Investers ‘hookdwinked’ by failure to comply with IFRS 3

Almost £21bn of M&A activity recorded under IFRS by FTSE 100 companies
was put down to goodwill, a situation that hoodwinks investors, according to the
world’s largest independent brand valuation consultancy.

Following a record year in the M&A market, Thayne Forbes of Intangible
Business said: ‘The FTSE 100 spent £40bn of shareholders’ money on acquisitions
last year and failed to explain what over half of this expenditure was for.

‘IFRS 3 was designed to demonstrate to investors how their money was being
spent on acquisitions. Our research clearly lays bare the fact that the UK’s
major companies, from banks to retailers and insurance companies to TV networks,
are systematically failing to comply with IFRS 3. As a result the accounting for
business acquisitions is still opaque, and creative accounting is still

The survey covered 88 of the FTSE 100 which filed in the first year of IFRS
up until March 2006.

The remainder had either not filed or were reporting under different
standards. The Intangible Business MD put a ‘back of the envelope’ figure of
£80m on the amount that had been spent on companies’ efforts to comply with the
business combinations standard: ‘The specialist skills needed to undertake the
implementation of IFRS 3 has cost these companies an estimated £80m. We consider
that these are largely wasted costs given the lack of usefulness of the

‘This may be because this is the first year of adoption of IFRS 3 and there
has been a learning curve. We consider that now is the time to address how these
resources will be deployed going forward to ensure that the benefits provided
are in proportion to the costs incurred.’

Forbes believed that the under-reporting of intangible assets such as brand
name and customer base, coupled with the high levels of value in goodwill and
the general lack of disclosure made it difficult for shareholders to assess
whether the acquisition had generated any value for the company, pinpointing the
reason for the situation.

‘Higher levels of intangibles lead to greater amortisation charges in a
company’s profit & loss balance sheet and a larger exposure to impairment
charges in the future. The tests for impairment on intangibles have become much
more stringent, so it’s clearly a sensitive area. Impairment charges are always
badly received by shareholders when an unexpected loss is made in an acquired

‘The most important step is for companies to stop taking refuge in the
previous accounting climate, which said, “goodwill can’t be explained” ­ I think
that the factors contributing to goodwill can be detailed to a greater extent.

‘Intangibles should also not be given some understated value that can’t be
understood by someone that knows the application of the brand in the market.
There’s a danger that this might set a precedent, so the situation needs to be

Forbes concluded: ‘If these regulations are to have a significant impact on
company reporting, it is clear there needs to be a body with specific
responsibility for policing IFRS 3, like the SEC does in the US. IFRS 3 has
opened a new era of creative accounting and I can only hope that this report
serves as a catalyst for improvements.’


Former Siemens CFO a suspect in bribery case

An investigation into a massive bribery scandal at German engineering giant
Siemens has resulted in its former CFO being named as a suspect by public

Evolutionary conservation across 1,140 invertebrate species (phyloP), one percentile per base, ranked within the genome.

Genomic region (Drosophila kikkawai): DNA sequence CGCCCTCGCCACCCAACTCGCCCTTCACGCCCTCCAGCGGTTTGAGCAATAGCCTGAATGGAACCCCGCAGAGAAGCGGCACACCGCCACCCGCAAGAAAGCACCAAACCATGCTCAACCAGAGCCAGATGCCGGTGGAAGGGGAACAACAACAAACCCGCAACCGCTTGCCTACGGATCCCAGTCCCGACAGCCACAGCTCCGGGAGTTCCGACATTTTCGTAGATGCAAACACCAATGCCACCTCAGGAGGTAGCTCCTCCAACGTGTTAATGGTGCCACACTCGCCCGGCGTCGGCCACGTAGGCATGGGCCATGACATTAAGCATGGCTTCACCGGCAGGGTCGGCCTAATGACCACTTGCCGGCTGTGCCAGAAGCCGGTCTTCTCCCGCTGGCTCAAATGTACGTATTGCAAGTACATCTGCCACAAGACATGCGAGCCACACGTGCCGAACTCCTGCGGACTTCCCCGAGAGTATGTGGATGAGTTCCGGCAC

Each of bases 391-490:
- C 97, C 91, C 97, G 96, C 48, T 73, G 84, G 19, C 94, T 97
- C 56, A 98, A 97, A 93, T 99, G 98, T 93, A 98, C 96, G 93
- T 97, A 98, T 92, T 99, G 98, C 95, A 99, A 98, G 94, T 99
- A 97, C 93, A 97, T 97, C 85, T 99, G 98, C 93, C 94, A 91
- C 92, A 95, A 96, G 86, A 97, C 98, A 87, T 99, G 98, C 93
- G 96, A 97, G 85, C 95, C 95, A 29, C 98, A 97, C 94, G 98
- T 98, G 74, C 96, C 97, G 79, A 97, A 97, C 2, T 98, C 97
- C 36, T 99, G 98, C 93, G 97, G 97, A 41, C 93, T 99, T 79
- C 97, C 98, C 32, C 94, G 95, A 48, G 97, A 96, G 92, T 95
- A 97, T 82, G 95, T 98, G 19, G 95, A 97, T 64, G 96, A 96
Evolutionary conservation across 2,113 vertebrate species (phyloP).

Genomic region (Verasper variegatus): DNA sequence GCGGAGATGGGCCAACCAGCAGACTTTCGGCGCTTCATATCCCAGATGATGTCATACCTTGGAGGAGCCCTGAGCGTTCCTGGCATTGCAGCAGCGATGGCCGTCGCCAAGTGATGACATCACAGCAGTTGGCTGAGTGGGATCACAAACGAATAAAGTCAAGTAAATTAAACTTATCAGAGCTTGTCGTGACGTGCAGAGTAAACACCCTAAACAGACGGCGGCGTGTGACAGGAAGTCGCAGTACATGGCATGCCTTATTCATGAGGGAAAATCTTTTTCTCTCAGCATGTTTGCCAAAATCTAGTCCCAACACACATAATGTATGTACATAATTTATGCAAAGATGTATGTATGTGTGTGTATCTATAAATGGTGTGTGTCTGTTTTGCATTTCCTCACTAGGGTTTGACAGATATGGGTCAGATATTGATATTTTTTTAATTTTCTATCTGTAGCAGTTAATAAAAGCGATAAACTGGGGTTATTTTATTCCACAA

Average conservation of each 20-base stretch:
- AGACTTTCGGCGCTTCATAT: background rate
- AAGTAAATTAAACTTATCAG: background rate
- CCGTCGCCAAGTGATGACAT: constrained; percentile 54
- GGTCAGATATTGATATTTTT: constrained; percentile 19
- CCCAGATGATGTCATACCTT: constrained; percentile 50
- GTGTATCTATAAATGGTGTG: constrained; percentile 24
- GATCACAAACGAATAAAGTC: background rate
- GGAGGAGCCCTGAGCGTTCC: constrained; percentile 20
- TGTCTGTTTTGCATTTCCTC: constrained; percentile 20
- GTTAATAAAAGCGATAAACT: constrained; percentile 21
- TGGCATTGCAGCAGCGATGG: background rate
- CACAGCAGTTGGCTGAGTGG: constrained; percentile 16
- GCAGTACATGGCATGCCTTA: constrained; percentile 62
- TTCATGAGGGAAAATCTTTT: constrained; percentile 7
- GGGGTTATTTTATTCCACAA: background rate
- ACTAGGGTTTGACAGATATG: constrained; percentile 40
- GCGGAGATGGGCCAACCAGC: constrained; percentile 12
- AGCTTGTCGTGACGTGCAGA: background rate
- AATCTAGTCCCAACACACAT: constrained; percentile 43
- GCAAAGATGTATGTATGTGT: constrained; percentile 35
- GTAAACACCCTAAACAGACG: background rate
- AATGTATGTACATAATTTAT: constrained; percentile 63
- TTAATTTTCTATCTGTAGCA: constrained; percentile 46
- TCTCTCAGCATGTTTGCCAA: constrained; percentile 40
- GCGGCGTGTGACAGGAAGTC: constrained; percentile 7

prosecutors in Munich. Heinz-Joachim Neubürger, who stepped down in April after
being passed over for the chief executive role, was named as a suspect in the
inquiry into the E420m (£278m) scandal. Current head of Siemens, Klaus
Kleinfeld, warned that the probe threatened the company’s survival.

AIM groups hot on acquisition trail in 2007

More than two-thirds of AIM companies are planning acquisitions in the year
ahead, says a new survey. Over two-thirds of companies listed on the junior
exchange are eager to make acquisitions over the next year a review by Smith
& Williamson has uncovered. In a poll of 73 senior decision makers at AIM
companies, Smith & Williamson found that 70% of the respondents expected to
make an acquisition in 2007.John Cowie, head of AIM at Smith & Williamson,
said the findings showed that AIM businesses were buoyant and confident.

‘When business confidence is high, the M&A market thrives. There is
obviously some correlation between optimism about the future and the desire to
make acquisitions ­ companies are clearly looking to make use of AIM to
facilitate this,’ Cowie said.

Interserve shells out £8m for investigation

Interserve paid £8m for investigations into accounting misstatements at its
industrial services arm. Adrian Ringrose, chief executive of the services,
maintenance and building group, said the legal and forensic accounting charges
related to industrial services, were higher than the £5m suggested at the
interim results but that the charges were now materially over, the Financial
Times reported last week. Interserve was left red-faced after irregularities in
its industrial services unit came to light, which led to the write-down.

The mistakes related to the entering of invoices into the company’s
accounting system, which were subsequently destroyed. Interserve’s interim
results, delayed after the accounting errors, showed pre-tax profits of £23.1m
after the necessary adjustments were made, compared to £14.1m last year.

After a review by KPMG and Linklaters in October last year, Ringrose said
there would be no further write-downs and the irregularities had only affected
the industrial services division. Six senior managers of the department still
face the prospect of disciplinary action in the wake of the scandal.

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